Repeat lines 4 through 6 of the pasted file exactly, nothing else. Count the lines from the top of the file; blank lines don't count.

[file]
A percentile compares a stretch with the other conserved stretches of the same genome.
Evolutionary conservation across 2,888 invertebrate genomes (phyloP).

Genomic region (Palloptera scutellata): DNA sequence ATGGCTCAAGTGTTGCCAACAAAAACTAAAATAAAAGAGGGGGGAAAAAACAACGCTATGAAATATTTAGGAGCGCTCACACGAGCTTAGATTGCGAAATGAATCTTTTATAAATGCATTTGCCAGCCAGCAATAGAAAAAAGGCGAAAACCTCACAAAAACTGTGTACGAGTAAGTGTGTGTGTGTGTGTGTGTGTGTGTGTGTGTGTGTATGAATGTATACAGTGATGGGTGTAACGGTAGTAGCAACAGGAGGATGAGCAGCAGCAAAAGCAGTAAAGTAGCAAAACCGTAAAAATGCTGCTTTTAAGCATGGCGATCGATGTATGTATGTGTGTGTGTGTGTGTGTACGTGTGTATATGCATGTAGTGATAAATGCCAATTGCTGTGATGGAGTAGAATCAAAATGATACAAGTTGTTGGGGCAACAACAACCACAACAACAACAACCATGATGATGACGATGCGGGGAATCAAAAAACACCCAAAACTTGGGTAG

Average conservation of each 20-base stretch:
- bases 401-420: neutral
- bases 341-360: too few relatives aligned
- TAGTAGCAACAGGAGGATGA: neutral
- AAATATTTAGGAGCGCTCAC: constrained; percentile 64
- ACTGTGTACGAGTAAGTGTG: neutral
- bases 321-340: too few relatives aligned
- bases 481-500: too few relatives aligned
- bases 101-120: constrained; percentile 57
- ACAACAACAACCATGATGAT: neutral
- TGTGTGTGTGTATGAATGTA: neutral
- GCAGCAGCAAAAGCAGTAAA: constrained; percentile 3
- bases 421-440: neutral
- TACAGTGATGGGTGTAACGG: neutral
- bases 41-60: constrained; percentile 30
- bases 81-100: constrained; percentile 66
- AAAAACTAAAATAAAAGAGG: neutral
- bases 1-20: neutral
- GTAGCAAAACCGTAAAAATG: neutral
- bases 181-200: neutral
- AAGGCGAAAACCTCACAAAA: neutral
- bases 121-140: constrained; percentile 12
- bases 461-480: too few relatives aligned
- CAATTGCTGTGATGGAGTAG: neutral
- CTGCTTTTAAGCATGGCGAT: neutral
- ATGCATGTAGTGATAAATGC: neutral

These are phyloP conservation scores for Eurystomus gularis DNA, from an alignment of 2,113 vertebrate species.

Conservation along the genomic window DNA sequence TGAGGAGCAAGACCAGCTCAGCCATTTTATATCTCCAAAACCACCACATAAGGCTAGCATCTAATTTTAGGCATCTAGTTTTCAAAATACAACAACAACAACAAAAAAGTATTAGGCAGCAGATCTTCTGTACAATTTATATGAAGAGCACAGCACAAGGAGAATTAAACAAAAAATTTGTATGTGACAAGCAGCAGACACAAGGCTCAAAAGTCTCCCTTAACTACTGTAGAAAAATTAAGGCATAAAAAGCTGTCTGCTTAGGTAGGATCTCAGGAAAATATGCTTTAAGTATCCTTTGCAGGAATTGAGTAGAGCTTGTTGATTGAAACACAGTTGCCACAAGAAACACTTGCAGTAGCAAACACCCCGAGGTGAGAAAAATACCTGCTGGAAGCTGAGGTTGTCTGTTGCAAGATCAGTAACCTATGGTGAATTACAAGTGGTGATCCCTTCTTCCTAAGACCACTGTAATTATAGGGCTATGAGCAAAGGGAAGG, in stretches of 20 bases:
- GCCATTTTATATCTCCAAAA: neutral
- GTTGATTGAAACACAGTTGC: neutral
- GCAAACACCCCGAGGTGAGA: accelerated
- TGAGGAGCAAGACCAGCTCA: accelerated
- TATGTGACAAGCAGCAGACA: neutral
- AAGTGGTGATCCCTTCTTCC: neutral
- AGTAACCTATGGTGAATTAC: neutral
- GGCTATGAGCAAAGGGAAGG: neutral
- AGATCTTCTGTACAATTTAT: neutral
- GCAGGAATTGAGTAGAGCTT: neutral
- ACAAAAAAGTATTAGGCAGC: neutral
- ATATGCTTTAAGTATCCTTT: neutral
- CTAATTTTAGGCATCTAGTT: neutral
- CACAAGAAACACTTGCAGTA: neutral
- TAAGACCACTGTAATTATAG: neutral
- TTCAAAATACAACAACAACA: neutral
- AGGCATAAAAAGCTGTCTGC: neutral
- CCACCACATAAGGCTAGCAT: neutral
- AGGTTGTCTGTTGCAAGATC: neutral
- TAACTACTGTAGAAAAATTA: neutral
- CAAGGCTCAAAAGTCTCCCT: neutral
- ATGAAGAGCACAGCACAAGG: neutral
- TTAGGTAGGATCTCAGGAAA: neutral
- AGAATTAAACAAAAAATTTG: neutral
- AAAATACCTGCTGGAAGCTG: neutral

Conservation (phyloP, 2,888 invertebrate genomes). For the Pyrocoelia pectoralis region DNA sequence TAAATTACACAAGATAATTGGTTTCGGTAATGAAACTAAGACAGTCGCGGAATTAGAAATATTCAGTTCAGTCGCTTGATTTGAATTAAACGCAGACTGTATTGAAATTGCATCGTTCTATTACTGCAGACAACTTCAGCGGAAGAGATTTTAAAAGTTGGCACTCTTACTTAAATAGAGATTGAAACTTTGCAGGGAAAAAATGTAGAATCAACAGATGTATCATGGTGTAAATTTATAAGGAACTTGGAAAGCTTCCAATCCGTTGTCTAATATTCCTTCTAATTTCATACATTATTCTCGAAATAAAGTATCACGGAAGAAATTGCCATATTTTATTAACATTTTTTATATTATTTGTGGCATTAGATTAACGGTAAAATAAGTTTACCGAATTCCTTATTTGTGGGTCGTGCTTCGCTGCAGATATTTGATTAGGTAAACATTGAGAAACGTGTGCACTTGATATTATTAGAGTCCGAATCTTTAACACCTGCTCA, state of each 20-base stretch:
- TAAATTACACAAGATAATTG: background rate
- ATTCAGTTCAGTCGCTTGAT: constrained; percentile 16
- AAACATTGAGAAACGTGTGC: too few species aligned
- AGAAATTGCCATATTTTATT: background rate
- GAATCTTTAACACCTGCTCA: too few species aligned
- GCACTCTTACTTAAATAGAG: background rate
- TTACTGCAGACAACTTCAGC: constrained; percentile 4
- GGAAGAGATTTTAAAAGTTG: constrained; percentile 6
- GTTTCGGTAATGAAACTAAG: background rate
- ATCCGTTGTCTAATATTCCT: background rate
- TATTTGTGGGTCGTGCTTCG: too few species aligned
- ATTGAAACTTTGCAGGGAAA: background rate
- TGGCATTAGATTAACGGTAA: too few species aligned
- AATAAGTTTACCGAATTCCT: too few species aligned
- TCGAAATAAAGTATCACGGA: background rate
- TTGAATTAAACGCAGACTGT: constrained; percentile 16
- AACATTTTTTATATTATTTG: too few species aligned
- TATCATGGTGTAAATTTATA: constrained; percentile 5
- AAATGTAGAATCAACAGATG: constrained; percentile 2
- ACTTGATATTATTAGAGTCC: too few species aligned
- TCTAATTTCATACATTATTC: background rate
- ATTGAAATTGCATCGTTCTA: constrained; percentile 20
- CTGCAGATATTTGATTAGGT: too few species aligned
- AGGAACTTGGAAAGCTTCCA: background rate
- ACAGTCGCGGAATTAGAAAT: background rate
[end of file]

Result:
Average conservation of each 20-base stretch:
- bases 401-420: neutral
- bases 341-360: too few relatives aligned